Back to the Past is proud to be handling some utterly gorgeous animation cels and production artwork! But what is production art, and how might it differ from other commercially available animation cel art? Let us explain!
Production Art and Production Cels
Production art and production cels are, simply put, art made in the course of producing a cartoon. Animation is a very labor-intensive process, with each frame drawn by hand. Key frames, the start or end of a series of actions, were usually drawn by the lead animator while the ensuing actions were drawn by junior staffers handling the grunt work. Such pencil-and-paper drawings are the production art bedrock of any traditionally animated movie or TV show
Those pencil drawings were then inked onto clear sheets of celluloid before being painted. These celluloid sheets were then layered over a pre-drawn background to create the final image and photographed for use in a film or TV show. This process resulted in the creation of at least two collectible artworks per frame: the original pencil art and the finished animation cel. These are the most valuable pieces of collectible animation art because each one is one-of-a-kind. Since frames where a character is not mid-blink or mid-motion are relatively few, some of these one-of-a-kind pieces are more desirable than others.
Limited Edition Cels
Since the early 90s, the use of computers in animation has steadily grown. The 1992 film Aladdin, for instance, used computer coloring to finish its cels. That means that there aren’t any true production cels from the film – while it was hand drawn, it was not hand painted. But collectors still want cels from these films, so studios found a way to fill the niche. The cream-of-the-crop of such cels take the pencil production art for a particular frame, ink it onto celluloid, and then paint it by hand before marrying it to a genuine production background. Such pieces can either be one-of-a-kind or produced in limited quantities. They, like genuine production art, were typically available through studio stores and auction houses.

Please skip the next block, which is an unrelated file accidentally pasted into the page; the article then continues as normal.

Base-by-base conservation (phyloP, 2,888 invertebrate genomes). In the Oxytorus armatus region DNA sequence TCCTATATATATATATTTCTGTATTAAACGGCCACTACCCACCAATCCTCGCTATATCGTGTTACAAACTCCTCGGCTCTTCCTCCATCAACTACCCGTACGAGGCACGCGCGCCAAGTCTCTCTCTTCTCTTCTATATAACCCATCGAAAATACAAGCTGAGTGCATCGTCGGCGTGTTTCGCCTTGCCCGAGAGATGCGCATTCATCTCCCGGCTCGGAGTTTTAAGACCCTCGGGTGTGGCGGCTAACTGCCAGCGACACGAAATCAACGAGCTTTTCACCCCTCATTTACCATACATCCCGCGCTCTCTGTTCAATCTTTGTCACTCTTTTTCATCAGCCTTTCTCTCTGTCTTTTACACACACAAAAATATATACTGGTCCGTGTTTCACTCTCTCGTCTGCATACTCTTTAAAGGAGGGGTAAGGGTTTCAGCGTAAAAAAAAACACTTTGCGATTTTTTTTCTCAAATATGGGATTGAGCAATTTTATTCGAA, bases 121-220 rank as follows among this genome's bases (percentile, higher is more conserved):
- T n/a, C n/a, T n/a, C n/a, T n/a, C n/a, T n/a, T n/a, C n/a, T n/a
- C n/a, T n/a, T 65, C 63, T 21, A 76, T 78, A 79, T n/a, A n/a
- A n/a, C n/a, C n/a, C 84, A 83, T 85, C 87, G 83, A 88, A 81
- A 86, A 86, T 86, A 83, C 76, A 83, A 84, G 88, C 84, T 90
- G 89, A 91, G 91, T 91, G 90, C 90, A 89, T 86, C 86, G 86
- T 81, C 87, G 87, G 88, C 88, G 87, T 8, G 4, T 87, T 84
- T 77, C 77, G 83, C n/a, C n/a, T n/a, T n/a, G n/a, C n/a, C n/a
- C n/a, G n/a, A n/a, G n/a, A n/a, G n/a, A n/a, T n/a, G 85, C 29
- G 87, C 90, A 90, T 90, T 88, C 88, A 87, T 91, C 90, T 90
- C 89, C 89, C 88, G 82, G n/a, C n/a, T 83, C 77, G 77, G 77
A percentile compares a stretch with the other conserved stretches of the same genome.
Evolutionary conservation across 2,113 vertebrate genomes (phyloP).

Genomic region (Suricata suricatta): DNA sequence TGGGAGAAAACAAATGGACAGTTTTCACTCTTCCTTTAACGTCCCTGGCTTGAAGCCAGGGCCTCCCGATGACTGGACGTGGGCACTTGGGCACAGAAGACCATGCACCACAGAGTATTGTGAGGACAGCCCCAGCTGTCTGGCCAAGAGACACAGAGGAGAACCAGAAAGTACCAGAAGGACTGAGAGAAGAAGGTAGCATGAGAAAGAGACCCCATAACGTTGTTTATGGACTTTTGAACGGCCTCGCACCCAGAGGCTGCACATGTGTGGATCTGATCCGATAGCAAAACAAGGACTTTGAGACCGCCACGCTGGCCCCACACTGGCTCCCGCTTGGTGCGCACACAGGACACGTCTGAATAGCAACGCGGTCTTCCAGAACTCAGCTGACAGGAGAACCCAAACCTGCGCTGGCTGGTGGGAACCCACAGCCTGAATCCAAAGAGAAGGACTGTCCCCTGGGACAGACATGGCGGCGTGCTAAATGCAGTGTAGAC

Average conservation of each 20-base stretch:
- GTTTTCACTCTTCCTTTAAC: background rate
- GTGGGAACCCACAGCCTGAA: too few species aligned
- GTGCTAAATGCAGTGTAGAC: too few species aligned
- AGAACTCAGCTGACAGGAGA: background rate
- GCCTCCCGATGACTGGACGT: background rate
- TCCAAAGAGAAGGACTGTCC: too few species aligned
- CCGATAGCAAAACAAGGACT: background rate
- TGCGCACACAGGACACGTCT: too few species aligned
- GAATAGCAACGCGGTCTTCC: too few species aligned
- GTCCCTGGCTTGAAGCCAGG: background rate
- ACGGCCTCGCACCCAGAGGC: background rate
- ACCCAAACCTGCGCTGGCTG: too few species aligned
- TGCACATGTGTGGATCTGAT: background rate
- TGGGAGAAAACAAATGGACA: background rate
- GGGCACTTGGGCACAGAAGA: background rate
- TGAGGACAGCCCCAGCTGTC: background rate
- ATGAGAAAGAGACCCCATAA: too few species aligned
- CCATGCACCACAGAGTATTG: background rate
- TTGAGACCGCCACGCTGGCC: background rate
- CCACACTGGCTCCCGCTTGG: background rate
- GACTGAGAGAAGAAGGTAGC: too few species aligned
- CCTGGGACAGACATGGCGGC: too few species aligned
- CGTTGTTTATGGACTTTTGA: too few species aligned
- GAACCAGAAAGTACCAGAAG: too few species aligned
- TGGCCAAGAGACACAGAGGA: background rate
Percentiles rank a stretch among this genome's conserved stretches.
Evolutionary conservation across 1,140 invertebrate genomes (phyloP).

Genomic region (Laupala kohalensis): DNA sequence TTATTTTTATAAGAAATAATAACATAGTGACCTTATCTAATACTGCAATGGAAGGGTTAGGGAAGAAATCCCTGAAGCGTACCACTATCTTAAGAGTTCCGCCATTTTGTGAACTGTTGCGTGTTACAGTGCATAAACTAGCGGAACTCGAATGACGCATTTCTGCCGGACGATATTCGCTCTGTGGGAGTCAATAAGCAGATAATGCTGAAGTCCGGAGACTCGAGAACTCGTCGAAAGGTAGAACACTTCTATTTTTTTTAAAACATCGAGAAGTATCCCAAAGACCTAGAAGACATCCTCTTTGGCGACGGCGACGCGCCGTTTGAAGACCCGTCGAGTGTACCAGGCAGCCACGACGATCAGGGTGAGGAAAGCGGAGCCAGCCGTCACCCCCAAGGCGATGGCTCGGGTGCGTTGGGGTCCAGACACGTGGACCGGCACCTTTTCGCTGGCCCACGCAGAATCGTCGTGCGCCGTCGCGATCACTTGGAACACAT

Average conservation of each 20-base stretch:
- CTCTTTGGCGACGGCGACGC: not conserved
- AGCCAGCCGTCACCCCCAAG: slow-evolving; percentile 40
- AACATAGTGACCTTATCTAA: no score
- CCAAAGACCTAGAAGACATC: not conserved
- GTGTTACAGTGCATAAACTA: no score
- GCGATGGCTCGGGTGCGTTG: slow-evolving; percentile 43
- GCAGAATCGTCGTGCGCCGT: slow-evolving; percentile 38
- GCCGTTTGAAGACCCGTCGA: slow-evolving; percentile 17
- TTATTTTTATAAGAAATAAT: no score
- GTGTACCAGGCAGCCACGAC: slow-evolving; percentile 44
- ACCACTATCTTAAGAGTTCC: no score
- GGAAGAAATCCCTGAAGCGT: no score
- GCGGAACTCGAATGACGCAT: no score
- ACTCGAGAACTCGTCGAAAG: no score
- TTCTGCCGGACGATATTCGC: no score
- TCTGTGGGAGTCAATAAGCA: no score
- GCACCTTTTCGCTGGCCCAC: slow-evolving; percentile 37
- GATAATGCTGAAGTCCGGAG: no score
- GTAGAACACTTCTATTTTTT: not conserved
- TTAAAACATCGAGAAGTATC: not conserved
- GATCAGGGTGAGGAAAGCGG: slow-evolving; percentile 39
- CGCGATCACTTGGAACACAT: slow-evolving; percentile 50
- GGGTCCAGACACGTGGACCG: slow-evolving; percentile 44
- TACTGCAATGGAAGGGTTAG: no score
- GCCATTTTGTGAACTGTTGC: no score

More common, however, are sericels. Sericels are pieces of animation art silk-screen printed onto celluloid sheets. They are, notably, not hand painted and in fact often lack backgrounds. When they do have backgrounds, it is usually a lithograph of the painted background used in production. While they look great, the methods used in their creation have more in common with the production of t-shirts and art prints than they do with animation. They were meant to capture the aesthetic of production art at a more affordable prices, geared at the budget-conscious studio store shopper. This doesn’t render them worthless, but it does mean they aren’t as valuable as the real deal.
Where To Buy Production Art
Genuine production art is usually sold in very narrow venues. You won’t be finding it at Target or GameStop. No, they are strictly sold at studio/theme park gift shops and at collectibles auction houses…like us! In fact, we are currently working our way through quite a bit of genuine animation production art, both initial pencils and final painted cels. They contain some beautiful examples, many already mounted and framed. Check it out in our new virtual art gallery, GoBackToThePast.Shop!
If you’ve got a collection of animation cels, production art, or any other genuine behind-the-scenes treasures you’re looking to sell, we’d love to help you do just that. And if you don’t, what cartoon are you hoping is in these collections? Let us know below or hit us up on social media @b2pcollect! Who knows, we might just have the animation cel of your dreams waiting in the wings!